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Consolidated Bioprocessing: New Technique to Improve Biofuel Production

consolidated bioprocessing

Fossil fuels are one of the greatest influences on climate change which could lead to an increase in global temperatures within the next 30 years states the UN’s Intergovernmental Panel studying Climate Change. Luckily alternative fuel sources are being developed which come from sustainable organic matter using chemical engineering in a process called bioprocessing. Scientists from Switzerland have discovered a new and more effective method of streamlining bioprocessing which could lead to more efficient production of biofuels to decrease the use of fossil fuels in modern society.

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One of the problems with traditional biofuel production came from its inefficiency to provide large scale supply to replace the need for fossil fuels. With this latest research, “second generation biofuels” are on track to become a viable solution to energy resources around the world. Lignocellulosic biomass is the key to second generation biofuels, where first generation biofuel was traditionally manufactured from food crops such as corn and sugar cane which was not only insufficient but a potential problem for food production globally. As explored previously maintaining a balance for biofuel production and food crops is becoming an integral part of scientific research to solve this dilemma.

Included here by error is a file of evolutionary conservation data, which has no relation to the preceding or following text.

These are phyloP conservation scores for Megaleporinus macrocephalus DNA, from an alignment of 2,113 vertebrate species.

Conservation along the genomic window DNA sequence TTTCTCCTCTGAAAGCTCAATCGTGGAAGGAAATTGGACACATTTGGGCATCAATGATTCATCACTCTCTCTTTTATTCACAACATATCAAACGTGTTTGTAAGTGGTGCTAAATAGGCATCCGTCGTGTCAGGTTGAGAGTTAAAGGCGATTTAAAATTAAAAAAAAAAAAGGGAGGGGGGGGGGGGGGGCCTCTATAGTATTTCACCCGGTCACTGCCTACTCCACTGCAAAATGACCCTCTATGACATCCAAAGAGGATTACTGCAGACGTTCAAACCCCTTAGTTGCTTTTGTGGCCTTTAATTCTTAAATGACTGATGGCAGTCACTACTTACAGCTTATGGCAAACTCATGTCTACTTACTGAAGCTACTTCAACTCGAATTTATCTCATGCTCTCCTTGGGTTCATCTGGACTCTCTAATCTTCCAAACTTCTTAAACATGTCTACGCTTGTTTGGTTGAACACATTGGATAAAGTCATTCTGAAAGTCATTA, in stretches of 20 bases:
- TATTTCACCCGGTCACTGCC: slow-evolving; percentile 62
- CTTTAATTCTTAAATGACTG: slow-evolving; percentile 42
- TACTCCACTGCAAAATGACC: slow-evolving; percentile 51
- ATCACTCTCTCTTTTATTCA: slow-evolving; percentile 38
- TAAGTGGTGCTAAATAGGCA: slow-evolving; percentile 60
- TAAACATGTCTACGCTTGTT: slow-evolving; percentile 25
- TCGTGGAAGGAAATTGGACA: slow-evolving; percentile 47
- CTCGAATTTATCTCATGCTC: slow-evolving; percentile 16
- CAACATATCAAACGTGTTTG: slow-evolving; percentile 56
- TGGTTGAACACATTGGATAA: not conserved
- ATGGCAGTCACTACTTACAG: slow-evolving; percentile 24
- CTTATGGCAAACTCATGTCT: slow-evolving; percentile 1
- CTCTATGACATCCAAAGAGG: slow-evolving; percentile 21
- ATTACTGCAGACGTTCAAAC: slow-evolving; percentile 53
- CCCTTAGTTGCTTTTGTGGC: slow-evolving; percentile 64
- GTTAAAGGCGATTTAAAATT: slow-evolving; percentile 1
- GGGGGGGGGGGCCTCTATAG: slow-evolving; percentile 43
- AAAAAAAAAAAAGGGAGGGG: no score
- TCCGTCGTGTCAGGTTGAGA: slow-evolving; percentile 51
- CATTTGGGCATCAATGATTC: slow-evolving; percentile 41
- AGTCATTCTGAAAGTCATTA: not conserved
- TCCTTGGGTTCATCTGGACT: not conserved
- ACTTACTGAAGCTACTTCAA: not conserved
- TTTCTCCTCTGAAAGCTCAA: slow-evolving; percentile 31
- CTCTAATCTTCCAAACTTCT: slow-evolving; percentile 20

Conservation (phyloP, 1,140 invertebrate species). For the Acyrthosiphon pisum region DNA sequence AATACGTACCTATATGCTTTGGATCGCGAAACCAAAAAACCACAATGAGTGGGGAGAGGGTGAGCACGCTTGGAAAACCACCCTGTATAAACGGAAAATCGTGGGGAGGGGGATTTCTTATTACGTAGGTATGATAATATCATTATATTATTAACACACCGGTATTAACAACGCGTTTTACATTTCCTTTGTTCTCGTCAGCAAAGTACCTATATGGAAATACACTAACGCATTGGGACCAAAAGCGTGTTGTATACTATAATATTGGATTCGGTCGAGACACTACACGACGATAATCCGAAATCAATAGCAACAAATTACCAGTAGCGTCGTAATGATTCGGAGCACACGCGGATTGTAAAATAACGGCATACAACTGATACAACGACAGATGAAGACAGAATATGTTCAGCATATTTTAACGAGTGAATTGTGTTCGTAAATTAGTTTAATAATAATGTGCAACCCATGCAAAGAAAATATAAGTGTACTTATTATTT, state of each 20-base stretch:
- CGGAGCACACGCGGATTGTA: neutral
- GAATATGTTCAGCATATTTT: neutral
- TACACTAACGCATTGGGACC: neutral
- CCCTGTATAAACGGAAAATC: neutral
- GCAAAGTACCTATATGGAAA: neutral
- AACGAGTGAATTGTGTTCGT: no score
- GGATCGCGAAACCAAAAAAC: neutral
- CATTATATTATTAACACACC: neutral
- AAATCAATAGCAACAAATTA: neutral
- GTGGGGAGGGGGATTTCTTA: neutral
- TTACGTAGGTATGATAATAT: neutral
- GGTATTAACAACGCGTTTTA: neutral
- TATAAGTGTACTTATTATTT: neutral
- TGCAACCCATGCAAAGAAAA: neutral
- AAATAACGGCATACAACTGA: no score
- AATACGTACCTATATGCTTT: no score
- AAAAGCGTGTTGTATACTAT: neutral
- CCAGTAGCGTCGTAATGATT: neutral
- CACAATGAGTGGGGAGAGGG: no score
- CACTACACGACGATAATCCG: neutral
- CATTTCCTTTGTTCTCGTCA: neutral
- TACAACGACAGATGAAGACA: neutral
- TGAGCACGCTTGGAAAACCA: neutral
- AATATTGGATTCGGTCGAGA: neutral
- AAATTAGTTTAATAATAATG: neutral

Steps Involved in Bioprocessing

  1. Pretreatment of biomass is conducted at increased temperatures
  2. Enzymes are manufactured for the final hydrolysis phase
  3. Enzymes are added to separate monosaccharides (xylose and glucose)
  4. Additional steps are sometimes required to wash and detoxify monosaccharides to increase biofuel yield

The latest research from Swiss scientists has found a way to combine these processes (with consolidated bioprocessing) making it more cost effective while maintaining greater yields in a process called consolidated bioprocessing. Part of this breakthrough technology comes from using processes of molecular biology and bioengineering to produce genetically engineered microorganisms to complete the processes of hydrolysis in one fell swoop. This microorganism has the ability to ferment sugars into ethanol and produce hydrolytic enzymes in the same process however it has only been tested in labs in small scale experiments. Although preliminary experiments have proved successful the real application for large scale industrial production will need to be tested before it can be considered a viable alternative for fossil fuel resources.

The bulk of this research into consolidated bioprocessing comes from Dr. Michael Studer and his team of scientists and researchers out of the Swiss Federal Institute of Technology and Bern University of Applied Sciences. The primary focus of the team has been on the production of ethanol but alternative chemicals such as butanol can be synthesized from lactic acid and succinic acid. Their belief is that by diversifying the chemicals produced from the method a variety of beneficial fuel sources can be created using the biomass of organic plant materials.

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